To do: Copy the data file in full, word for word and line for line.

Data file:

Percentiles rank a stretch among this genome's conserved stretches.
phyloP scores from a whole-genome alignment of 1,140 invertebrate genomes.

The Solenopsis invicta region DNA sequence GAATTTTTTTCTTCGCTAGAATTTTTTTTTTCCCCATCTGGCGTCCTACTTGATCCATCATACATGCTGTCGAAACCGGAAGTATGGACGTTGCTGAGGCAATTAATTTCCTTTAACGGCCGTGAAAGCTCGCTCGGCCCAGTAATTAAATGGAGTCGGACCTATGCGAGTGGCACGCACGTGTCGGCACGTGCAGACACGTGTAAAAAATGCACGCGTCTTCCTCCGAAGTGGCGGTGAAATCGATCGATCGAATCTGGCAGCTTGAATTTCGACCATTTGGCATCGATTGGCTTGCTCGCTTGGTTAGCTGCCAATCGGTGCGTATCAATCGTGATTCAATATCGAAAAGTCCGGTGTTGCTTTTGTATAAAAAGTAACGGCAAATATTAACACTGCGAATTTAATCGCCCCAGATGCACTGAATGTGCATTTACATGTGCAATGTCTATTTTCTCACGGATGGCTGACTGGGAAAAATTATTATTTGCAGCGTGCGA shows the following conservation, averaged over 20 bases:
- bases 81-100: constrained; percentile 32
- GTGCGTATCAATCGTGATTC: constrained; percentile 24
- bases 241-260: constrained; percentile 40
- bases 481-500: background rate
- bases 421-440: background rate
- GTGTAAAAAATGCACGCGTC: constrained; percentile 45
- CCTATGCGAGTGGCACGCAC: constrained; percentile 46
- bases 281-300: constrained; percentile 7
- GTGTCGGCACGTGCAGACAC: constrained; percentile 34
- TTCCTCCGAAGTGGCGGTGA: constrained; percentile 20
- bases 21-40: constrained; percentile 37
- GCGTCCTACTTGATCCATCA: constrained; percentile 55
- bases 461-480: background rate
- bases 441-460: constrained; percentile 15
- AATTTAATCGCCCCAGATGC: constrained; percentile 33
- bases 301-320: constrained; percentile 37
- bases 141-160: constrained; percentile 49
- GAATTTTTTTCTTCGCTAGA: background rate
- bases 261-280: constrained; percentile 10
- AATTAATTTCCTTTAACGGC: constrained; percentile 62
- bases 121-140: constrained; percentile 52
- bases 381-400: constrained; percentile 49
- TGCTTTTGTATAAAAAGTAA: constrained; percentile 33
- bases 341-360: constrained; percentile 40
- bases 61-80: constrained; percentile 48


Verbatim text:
Percentiles rank a stretch among this genome's conserved stretches.
phyloP scores from a whole-genome alignment of 1,140 invertebrate genomes.

The Solenopsis invicta region DNA sequence GAATTTTTTTCTTCGCTAGAATTTTTTTTTTCCCCATCTGGCGTCCTACTTGATCCATCATACATGCTGTCGAAACCGGAAGTATGGACGTTGCTGAGGCAATTAATTTCCTTTAACGGCCGTGAAAGCTCGCTCGGCCCAGTAATTAAATGGAGTCGGACCTATGCGAGTGGCACGCACGTGTCGGCACGTGCAGACACGTGTAAAAAATGCACGCGTCTTCCTCCGAAGTGGCGGTGAAATCGATCGATCGAATCTGGCAGCTTGAATTTCGACCATTTGGCATCGATTGGCTTGCTCGCTTGGTTAGCTGCCAATCGGTGCGTATCAATCGTGATTCAATATCGAAAAGTCCGGTGTTGCTTTTGTATAAAAAGTAACGGCAAATATTAACACTGCGAATTTAATCGCCCCAGATGCACTGAATGTGCATTTACATGTGCAATGTCTATTTTCTCACGGATGGCTGACTGGGAAAAATTATTATTTGCAGCGTGCGA shows the following conservation, averaged over 20 bases:
- bases 81-100: constrained; percentile 32
- GTGCGTATCAATCGTGATTC: constrained; percentile 24
- bases 241-260: constrained; percentile 40
- bases 481-500: background rate
- bases 421-440: background rate
- GTGTAAAAAATGCACGCGTC: constrained; percentile 45
- CCTATGCGAGTGGCACGCAC: constrained; percentile 46
- bases 281-300: constrained; percentile 7
- GTGTCGGCACGTGCAGACAC: constrained; percentile 34
- TTCCTCCGAAGTGGCGGTGA: constrained; percentile 20
- bases 21-40: constrained; percentile 37
- GCGTCCTACTTGATCCATCA: constrained; percentile 55
- bases 461-480: background rate
- bases 441-460: constrained; percentile 15
- AATTTAATCGCCCCAGATGC: constrained; percentile 33
- bases 301-320: constrained; percentile 37
- bases 141-160: constrained; percentile 49
- GAATTTTTTTCTTCGCTAGA: background rate
- bases 261-280: constrained; percentile 10
- AATTAATTTCCTTTAACGGC: constrained; percentile 62
- bases 121-140: constrained; percentile 52
- bases 381-400: constrained; percentile 49
- TGCTTTTGTATAAAAAGTAA: constrained; percentile 33
- bases 341-360: constrained; percentile 40
- bases 61-80: constrained; percentile 48